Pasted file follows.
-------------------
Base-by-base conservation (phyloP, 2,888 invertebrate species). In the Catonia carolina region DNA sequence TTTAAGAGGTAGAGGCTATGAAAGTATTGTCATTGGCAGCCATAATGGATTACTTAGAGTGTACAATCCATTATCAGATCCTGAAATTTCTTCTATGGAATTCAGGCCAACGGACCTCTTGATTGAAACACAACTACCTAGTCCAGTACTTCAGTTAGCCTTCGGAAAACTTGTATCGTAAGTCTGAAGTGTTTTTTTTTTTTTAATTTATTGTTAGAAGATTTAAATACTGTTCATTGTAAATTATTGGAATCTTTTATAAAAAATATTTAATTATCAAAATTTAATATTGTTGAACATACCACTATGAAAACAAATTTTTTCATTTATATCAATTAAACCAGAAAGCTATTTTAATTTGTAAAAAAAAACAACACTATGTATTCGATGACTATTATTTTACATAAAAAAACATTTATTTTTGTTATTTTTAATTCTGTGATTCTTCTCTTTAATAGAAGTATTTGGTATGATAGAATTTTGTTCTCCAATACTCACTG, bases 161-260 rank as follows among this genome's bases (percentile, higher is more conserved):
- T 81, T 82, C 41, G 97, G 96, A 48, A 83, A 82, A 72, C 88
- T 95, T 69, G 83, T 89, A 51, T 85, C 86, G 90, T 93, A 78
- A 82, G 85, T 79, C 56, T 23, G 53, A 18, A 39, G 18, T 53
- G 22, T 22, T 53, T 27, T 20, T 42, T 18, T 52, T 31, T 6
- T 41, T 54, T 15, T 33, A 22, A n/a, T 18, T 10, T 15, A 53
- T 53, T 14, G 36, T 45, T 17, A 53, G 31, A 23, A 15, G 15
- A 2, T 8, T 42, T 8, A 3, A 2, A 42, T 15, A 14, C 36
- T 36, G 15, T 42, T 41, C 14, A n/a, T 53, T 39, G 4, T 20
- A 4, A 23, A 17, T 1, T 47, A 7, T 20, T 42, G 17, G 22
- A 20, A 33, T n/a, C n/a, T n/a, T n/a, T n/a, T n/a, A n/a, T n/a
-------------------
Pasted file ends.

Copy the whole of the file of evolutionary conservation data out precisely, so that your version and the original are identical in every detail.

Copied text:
Base-by-base conservation (phyloP, 2,888 invertebrate species). In the Catonia carolina region DNA sequence TTTAAGAGGTAGAGGCTATGAAAGTATTGTCATTGGCAGCCATAATGGATTACTTAGAGTGTACAATCCATTATCAGATCCTGAAATTTCTTCTATGGAATTCAGGCCAACGGACCTCTTGATTGAAACACAACTACCTAGTCCAGTACTTCAGTTAGCCTTCGGAAAACTTGTATCGTAAGTCTGAAGTGTTTTTTTTTTTTTAATTTATTGTTAGAAGATTTAAATACTGTTCATTGTAAATTATTGGAATCTTTTATAAAAAATATTTAATTATCAAAATTTAATATTGTTGAACATACCACTATGAAAACAAATTTTTTCATTTATATCAATTAAACCAGAAAGCTATTTTAATTTGTAAAAAAAAACAACACTATGTATTCGATGACTATTATTTTACATAAAAAAACATTTATTTTTGTTATTTTTAATTCTGTGATTCTTCTCTTTAATAGAAGTATTTGGTATGATAGAATTTTGTTCTCCAATACTCACTG, bases 161-260 rank as follows among this genome's bases (percentile, higher is more conserved):
- T 81, T 82, C 41, G 97, G 96, A 48, A 83, A 82, A 72, C 88
- T 95, T 69, G 83, T 89, A 51, T 85, C 86, G 90, T 93, A 78
- A 82, G 85, T 79, C 56, T 23, G 53, A 18, A 39, G 18, T 53
- G 22, T 22, T 53, T 27, T 20, T 42, T 18, T 52, T 31, T 6
- T 41, T 54, T 15, T 33, A 22, A n/a, T 18, T 10, T 15, A 53
- T 53, T 14, G 36, T 45, T 17, A 53, G 31, A 23, A 15, G 15
- A 2, T 8, T 42, T 8, A 3, A 2, A 42, T 15, A 14, C 36
- T 36, G 15, T 42, T 41, C 14, A n/a, T 53, T 39, G 4, T 20
- A 4, A 23, A 17, T 1, T 47, A 7, T 20, T 42, G 17, G 22
- A 20, A 33, T n/a, C n/a, T n/a, T n/a, T n/a, T n/a, A n/a, T n/a